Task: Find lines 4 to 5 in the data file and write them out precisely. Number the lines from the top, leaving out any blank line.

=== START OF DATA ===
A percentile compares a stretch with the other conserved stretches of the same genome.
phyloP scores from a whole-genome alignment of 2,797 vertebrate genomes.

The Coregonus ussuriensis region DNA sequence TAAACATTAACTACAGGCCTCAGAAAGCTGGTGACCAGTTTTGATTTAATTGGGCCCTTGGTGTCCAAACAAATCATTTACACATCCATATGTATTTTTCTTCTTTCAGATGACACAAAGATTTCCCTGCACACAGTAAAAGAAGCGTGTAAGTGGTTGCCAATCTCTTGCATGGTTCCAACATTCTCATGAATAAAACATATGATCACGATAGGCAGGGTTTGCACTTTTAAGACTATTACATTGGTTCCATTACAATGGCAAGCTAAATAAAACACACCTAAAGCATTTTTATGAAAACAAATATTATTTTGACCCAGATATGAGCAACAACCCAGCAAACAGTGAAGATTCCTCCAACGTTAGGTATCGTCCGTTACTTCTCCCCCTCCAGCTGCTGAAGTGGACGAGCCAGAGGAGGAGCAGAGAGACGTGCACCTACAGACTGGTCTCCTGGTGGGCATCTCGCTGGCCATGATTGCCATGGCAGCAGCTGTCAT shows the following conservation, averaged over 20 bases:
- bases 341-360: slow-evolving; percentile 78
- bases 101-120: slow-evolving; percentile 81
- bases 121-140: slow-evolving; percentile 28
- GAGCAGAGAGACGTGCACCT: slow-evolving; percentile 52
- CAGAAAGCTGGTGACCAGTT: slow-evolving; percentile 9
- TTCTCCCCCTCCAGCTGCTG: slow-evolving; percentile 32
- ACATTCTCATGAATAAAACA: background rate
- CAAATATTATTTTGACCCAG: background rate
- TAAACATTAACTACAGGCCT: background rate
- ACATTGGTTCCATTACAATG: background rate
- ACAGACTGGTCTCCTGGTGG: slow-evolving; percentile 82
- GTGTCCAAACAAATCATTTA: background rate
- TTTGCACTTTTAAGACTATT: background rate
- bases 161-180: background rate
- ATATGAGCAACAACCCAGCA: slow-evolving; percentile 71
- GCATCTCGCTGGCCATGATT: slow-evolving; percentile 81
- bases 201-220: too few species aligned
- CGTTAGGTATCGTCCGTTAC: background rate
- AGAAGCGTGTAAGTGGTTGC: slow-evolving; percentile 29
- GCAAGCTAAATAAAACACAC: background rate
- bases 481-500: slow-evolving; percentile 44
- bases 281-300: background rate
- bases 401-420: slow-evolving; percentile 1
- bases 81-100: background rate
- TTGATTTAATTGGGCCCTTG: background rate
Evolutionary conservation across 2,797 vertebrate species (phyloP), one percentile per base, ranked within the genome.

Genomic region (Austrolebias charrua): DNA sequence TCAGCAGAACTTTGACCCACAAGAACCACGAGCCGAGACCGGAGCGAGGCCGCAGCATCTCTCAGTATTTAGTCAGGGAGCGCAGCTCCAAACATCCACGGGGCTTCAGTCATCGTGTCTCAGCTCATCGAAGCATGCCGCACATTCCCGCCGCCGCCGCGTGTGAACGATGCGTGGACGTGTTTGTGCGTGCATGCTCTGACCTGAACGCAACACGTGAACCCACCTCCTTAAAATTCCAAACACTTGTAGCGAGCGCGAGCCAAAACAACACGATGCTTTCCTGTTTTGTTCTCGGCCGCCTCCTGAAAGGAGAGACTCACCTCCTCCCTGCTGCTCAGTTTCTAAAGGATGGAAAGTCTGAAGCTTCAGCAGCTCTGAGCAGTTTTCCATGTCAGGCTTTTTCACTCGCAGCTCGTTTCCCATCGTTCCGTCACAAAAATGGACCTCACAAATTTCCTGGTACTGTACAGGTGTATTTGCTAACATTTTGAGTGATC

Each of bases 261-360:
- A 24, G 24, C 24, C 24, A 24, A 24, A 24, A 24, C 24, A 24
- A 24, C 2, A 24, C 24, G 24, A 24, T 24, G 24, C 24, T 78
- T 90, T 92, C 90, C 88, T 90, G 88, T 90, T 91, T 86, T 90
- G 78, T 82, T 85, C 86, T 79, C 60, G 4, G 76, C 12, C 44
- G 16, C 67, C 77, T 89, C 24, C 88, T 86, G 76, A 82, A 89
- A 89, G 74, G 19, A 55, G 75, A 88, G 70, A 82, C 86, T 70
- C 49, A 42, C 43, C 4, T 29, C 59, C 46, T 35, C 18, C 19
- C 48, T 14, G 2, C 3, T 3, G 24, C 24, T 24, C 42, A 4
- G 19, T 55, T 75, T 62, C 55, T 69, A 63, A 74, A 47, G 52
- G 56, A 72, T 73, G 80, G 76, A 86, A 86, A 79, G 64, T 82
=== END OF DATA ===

- bases 341-360: slow-evolving; percentile 78
- bases 101-120: slow-evolving; percentile 81